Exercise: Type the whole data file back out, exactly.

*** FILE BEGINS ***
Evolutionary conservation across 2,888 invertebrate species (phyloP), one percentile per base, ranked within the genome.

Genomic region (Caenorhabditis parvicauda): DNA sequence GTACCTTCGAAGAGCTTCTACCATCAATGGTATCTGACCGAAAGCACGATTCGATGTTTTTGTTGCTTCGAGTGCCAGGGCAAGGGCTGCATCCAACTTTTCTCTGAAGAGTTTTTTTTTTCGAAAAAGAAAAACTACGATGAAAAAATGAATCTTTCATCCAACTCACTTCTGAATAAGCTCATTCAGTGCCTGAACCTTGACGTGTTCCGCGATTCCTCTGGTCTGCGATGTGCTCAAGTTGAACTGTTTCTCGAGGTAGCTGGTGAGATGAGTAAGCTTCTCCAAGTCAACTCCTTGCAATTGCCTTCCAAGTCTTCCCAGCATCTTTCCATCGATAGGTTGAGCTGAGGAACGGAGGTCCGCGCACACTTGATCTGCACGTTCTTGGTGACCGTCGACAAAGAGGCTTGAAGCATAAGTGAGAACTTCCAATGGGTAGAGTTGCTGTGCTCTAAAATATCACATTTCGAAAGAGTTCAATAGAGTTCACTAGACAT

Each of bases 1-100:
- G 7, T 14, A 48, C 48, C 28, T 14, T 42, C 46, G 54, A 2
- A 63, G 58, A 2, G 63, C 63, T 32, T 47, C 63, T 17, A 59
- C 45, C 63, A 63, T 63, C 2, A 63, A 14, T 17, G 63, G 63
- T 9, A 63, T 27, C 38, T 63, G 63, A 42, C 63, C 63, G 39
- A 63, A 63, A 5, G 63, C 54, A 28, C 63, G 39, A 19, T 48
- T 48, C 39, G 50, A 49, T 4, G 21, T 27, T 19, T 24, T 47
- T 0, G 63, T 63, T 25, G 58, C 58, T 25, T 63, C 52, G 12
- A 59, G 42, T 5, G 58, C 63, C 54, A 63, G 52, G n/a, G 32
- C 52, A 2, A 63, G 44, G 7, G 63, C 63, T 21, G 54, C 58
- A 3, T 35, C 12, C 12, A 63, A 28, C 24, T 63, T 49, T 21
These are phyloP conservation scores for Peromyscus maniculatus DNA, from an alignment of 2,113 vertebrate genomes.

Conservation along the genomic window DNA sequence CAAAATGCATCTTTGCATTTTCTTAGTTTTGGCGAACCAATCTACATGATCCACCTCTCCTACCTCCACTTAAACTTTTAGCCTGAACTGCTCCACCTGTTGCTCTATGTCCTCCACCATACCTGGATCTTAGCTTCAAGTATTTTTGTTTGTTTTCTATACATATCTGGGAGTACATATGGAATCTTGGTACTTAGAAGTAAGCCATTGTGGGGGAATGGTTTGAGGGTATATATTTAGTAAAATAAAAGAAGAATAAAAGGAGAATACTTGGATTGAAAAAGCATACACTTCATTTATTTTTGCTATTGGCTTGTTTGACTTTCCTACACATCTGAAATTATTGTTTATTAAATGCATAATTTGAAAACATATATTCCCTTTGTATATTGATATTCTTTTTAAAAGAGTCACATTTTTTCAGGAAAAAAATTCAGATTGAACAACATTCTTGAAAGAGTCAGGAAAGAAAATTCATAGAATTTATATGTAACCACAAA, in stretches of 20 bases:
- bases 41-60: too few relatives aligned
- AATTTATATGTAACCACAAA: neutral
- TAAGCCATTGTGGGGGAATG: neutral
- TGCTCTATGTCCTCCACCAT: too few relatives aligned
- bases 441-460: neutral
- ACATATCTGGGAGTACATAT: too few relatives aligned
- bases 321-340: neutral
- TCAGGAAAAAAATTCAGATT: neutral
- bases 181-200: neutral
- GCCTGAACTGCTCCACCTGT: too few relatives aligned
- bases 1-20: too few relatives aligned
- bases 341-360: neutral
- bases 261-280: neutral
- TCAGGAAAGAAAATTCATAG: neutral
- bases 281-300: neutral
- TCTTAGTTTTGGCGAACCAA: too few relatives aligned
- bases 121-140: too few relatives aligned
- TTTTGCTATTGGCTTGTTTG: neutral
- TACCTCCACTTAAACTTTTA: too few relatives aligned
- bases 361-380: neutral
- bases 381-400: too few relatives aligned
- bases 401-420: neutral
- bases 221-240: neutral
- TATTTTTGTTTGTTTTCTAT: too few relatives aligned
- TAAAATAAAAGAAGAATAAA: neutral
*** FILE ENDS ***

Evolutionary conservation across 2,888 invertebrate species (phyloP), one percentile per base, ranked within the genome.

Genomic region (Caenorhabditis parvicauda): DNA sequence GTACCTTCGAAGAGCTTCTACCATCAATGGTATCTGACCGAAAGCACGATTCGATGTTTTTGTTGCTTCGAGTGCCAGGGCAAGGGCTGCATCCAACTTTTCTCTGAAGAGTTTTTTTTTTCGAAAAAGAAAAACTACGATGAAAAAATGAATCTTTCATCCAACTCACTTCTGAATAAGCTCATTCAGTGCCTGAACCTTGACGTGTTCCGCGATTCCTCTGGTCTGCGATGTGCTCAAGTTGAACTGTTTCTCGAGGTAGCTGGTGAGATGAGTAAGCTTCTCCAAGTCAACTCCTTGCAATTGCCTTCCAAGTCTTCCCAGCATCTTTCCATCGATAGGTTGAGCTGAGGAACGGAGGTCCGCGCACACTTGATCTGCACGTTCTTGGTGACCGTCGACAAAGAGGCTTGAAGCATAAGTGAGAACTTCCAATGGGTAGAGTTGCTGTGCTCTAAAATATCACATTTCGAAAGAGTTCAATAGAGTTCACTAGACAT

Each of bases 1-100:
- G 7, T 14, A 48, C 48, C 28, T 14, T 42, C 46, G 54, A 2
- A 63, G 58, A 2, G 63, C 63, T 32, T 47, C 63, T 17, A 59
- C 45, C 63, A 63, T 63, C 2, A 63, A 14, T 17, G 63, G 63
- T 9, A 63, T 27, C 38, T 63, G 63, A 42, C 63, C 63, G 39
- A 63, A 63, A 5, G 63, C 54, A 28, C 63, G 39, A 19, T 48
- T 48, C 39, G 50, A 49, T 4, G 21, T 27, T 19, T 24, T 47
- T 0, G 63, T 63, T 25, G 58, C 58, T 25, T 63, C 52, G 12
- A 59, G 42, T 5, G 58, C 63, C 54, A 63, G 52, G n/a, G 32
- C 52, A 2, A 63, G 44, G 7, G 63, C 63, T 21, G 54, C 58
- A 3, T 35, C 12, C 12, A 63, A 28, C 24, T 63, T 49, T 21
These are phyloP conservation scores for Peromyscus maniculatus DNA, from an alignment of 2,113 vertebrate genomes.

Conservation along the genomic window DNA sequence CAAAATGCATCTTTGCATTTTCTTAGTTTTGGCGAACCAATCTACATGATCCACCTCTCCTACCTCCACTTAAACTTTTAGCCTGAACTGCTCCACCTGTTGCTCTATGTCCTCCACCATACCTGGATCTTAGCTTCAAGTATTTTTGTTTGTTTTCTATACATATCTGGGAGTACATATGGAATCTTGGTACTTAGAAGTAAGCCATTGTGGGGGAATGGTTTGAGGGTATATATTTAGTAAAATAAAAGAAGAATAAAAGGAGAATACTTGGATTGAAAAAGCATACACTTCATTTATTTTTGCTATTGGCTTGTTTGACTTTCCTACACATCTGAAATTATTGTTTATTAAATGCATAATTTGAAAACATATATTCCCTTTGTATATTGATATTCTTTTTAAAAGAGTCACATTTTTTCAGGAAAAAAATTCAGATTGAACAACATTCTTGAAAGAGTCAGGAAAGAAAATTCATAGAATTTATATGTAACCACAAA, in stretches of 20 bases:
- bases 41-60: too few relatives aligned
- AATTTATATGTAACCACAAA: neutral
- TAAGCCATTGTGGGGGAATG: neutral
- TGCTCTATGTCCTCCACCAT: too few relatives aligned
- bases 441-460: neutral
- ACATATCTGGGAGTACATAT: too few relatives aligned
- bases 321-340: neutral
- TCAGGAAAAAAATTCAGATT: neutral
- bases 181-200: neutral
- GCCTGAACTGCTCCACCTGT: too few relatives aligned
- bases 1-20: too few relatives aligned
- bases 341-360: neutral
- bases 261-280: neutral
- TCAGGAAAGAAAATTCATAG: neutral
- bases 281-300: neutral
- TCTTAGTTTTGGCGAACCAA: too few relatives aligned
- bases 121-140: too few relatives aligned
- TTTTGCTATTGGCTTGTTTG: neutral
- TACCTCCACTTAAACTTTTA: too few relatives aligned
- bases 361-380: neutral
- bases 381-400: too few relatives aligned
- bases 401-420: neutral
- bases 221-240: neutral
- TATTTTTGTTTGTTTTCTAT: too few relatives aligned
- TAAAATAAAAGAAGAATAAA: neutral